Medill Dean John Lavine told a group of Medill graduates today, “we are aggressively looking at a set of new clients” for their graduate run Medill News Service.
As we at Medill here have started turning more towards multimedia journalism, the clients who subscribe to our graduate-run wire service haven’t been able to support some of the Flash-based video pieces we’ve produced for our Web site Medill Reports.
The Medill News Service, a wire service run by graduate students at the Medill School of Journalism has provided local coverage on Chicago politics, business, legal affairs, etc. for area publications since 1995. Basically, Medill graduate students report in Chicago, and Chicago-area publications who can’t afford the reporting pay for the stories. (Clients include the Daily Herald, the Daily Southtown, the Northwest Indiana Times, the Chicago Defender, among others.) The Medill News Service also runs a Washington Bureau. Washington clients include the Waterloo-Cedar Falls Courier and the Greeley Tribune in Colorado.
So why do we need to buy all this equipment?
What distinguishes a New Media student from the rest of the track?
Lavine didn’t have a good answer to this. He agreed that Flash will have a huge impact, but I didn’t think he clearly articulated a prediction for what the New Media curriculum, as distinguishable from the broader curriculum, would look like.
Where do I look for a job if I’m interested in forward-looking community journalism?
This was my question. Lavine mentioned a few of the obvious (Lawrence, KS, Bakersfield, etc.) but ultimately referred me to Rich Gordon.
What about the name change?
The Medill School of Journalism will always have “Medill” in the title. Period.
The push to reexamine the name came from alumni of the Journalism department who felt ill-served by the title “The Medill School of Journalism,” because it’s narrowing and old. Medill does more than that.
He used the League of Women Voters example. When they began admitting men, they had a discussion on whether or not to change the name. Ultimately they decided not to. But they had the discussion.
Finally, students asked a lot of micro-level questions such as, how long will we retain our Northwestern e-mail accounts, or classes pertaining to specific classes, or issues with registration. Anyone who knows the Dean knows he refers questions such as those to other people.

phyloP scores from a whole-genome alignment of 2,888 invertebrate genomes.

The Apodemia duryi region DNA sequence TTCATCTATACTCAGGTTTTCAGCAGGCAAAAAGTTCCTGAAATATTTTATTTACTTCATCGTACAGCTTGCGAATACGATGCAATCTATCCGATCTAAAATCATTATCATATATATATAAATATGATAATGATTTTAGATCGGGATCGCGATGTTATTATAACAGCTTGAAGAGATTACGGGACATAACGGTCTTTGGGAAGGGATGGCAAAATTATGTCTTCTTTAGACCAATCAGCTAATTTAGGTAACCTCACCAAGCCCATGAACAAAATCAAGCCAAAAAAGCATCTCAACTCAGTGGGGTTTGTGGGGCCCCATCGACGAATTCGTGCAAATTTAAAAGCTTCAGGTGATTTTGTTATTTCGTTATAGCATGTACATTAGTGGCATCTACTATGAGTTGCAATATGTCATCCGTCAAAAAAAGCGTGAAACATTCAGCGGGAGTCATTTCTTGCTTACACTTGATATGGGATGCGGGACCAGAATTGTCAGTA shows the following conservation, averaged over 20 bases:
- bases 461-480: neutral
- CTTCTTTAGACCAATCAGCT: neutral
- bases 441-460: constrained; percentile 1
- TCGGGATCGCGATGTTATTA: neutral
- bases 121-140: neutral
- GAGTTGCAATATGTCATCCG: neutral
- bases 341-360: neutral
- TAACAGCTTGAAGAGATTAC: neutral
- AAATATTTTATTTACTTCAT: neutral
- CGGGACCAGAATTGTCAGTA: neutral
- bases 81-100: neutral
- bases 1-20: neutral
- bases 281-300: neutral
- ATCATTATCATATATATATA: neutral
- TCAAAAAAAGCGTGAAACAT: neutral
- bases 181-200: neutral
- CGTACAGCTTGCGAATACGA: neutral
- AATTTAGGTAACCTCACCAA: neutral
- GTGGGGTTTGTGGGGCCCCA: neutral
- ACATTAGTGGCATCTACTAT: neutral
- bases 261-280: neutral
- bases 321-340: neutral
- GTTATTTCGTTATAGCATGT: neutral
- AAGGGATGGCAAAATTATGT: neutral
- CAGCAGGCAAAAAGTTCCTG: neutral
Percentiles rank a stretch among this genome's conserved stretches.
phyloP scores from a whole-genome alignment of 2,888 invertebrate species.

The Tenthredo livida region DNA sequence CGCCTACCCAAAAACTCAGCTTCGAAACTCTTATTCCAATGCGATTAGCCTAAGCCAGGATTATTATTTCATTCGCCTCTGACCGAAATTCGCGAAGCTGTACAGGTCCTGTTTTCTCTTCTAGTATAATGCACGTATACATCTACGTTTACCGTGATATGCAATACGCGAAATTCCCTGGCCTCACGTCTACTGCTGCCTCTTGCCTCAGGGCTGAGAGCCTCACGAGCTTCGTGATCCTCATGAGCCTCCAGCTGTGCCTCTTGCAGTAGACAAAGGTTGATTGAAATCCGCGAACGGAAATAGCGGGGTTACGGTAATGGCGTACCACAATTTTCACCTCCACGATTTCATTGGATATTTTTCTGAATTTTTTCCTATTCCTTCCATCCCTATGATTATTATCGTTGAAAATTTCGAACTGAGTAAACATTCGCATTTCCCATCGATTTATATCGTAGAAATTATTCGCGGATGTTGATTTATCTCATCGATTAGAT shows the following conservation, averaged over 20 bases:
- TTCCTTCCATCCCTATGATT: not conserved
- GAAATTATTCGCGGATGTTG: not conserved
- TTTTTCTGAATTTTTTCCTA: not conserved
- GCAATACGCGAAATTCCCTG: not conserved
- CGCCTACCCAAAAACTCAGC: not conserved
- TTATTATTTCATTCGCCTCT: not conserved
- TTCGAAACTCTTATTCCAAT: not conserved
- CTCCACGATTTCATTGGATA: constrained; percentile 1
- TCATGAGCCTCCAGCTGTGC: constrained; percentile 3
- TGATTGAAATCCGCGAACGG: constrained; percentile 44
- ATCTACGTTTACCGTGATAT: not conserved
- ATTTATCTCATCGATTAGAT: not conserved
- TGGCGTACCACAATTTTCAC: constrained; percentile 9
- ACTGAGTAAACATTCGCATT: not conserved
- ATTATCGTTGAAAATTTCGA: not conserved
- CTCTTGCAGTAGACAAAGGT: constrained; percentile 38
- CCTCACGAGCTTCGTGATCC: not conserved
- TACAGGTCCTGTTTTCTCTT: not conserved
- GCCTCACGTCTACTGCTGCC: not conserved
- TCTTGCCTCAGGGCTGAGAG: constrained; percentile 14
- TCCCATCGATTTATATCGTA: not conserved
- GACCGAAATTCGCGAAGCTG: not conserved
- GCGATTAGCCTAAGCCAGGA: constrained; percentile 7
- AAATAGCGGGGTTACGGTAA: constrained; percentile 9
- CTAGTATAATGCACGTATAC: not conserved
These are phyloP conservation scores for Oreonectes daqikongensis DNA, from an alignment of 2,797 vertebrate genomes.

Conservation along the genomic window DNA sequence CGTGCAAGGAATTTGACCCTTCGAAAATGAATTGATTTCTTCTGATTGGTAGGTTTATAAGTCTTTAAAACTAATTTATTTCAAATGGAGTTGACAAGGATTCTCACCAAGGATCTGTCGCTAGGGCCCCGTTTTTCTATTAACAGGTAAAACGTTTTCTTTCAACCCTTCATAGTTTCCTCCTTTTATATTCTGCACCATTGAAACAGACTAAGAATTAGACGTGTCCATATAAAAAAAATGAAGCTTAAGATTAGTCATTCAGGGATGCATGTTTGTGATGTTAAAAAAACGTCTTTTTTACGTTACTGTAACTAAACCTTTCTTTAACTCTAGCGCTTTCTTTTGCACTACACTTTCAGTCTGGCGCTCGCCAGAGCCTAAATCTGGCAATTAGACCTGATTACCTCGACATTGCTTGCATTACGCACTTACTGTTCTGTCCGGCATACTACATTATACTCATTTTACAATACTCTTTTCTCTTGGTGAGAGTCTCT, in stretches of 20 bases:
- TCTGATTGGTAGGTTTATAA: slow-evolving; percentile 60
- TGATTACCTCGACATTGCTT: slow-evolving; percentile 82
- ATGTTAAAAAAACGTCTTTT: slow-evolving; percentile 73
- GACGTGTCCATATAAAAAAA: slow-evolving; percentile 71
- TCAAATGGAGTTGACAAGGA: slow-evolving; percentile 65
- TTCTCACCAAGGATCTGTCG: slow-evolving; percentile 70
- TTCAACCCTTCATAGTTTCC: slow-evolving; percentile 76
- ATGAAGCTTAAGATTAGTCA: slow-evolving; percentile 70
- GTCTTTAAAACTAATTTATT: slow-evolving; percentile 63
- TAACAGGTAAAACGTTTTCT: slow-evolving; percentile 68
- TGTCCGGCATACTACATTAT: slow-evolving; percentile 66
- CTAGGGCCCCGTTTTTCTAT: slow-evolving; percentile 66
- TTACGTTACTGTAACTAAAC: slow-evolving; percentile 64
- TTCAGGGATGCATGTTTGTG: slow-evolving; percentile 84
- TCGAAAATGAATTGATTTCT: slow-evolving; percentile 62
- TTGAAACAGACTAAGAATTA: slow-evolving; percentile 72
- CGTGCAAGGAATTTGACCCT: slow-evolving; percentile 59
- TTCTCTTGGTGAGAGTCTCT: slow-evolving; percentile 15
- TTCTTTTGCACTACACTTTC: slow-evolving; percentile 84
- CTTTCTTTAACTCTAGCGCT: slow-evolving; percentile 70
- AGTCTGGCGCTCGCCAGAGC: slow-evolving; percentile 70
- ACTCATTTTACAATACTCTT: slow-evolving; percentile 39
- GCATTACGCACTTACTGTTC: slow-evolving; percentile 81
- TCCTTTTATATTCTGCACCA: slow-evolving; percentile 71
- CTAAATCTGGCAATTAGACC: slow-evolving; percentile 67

If you wanted to add reactions, your notes from the meeting, or any relevant information, e-mail me or comment and I’ll integrate it.
3 thoughts on “Dean Lavine addresses Medill graduate students over lunch”
I really do believe the Dean has our best interests in mind. His struggle is to fit everyone here under the big tent of Medill. Every single student here is here for a different reason and looking to get an education from Medill tailored to his or her needs. However, he mentioned again today that thing about Dubai, some Middle Eastern magazine and a San Francisco, and I’m thinking, “what about better utilizing the clients we have here in Chicago?”
I think he’s right about the technology. We should have a cheap camera that can capture short video for the web. I remember hearing Macenzie Warren, a Medill grad now working for Gannett, say that customers expect a lower quality of video online because of youtube. The iPod, however, bad idea. It’s really a waste of money to use it as just a recorder and I’ve found it can be distracting sticking a $350 iPod in someone’s face.
Lastly, I vote for changing the school name to…”The Medill School of Curiosity”
Does this mean he’ll find clients who actually want to use our work? They need to decide if the future of Medill includes reporting at all because in DC, our time is slowly being taken over by classes, seminars and workshops. We barely have time for reporting and what we do report doesn’t get picked up. The move to a beat-based system has also hurt our clips. We’re supposed to localize to 20 different clients on a beat system. It lacks focus, overall, as a program.
Aggressively seeking new clients, huh? Would these be the folks who were at our Media Management Project presentations — you know, top-notch sources of journalism like YoChicago.com?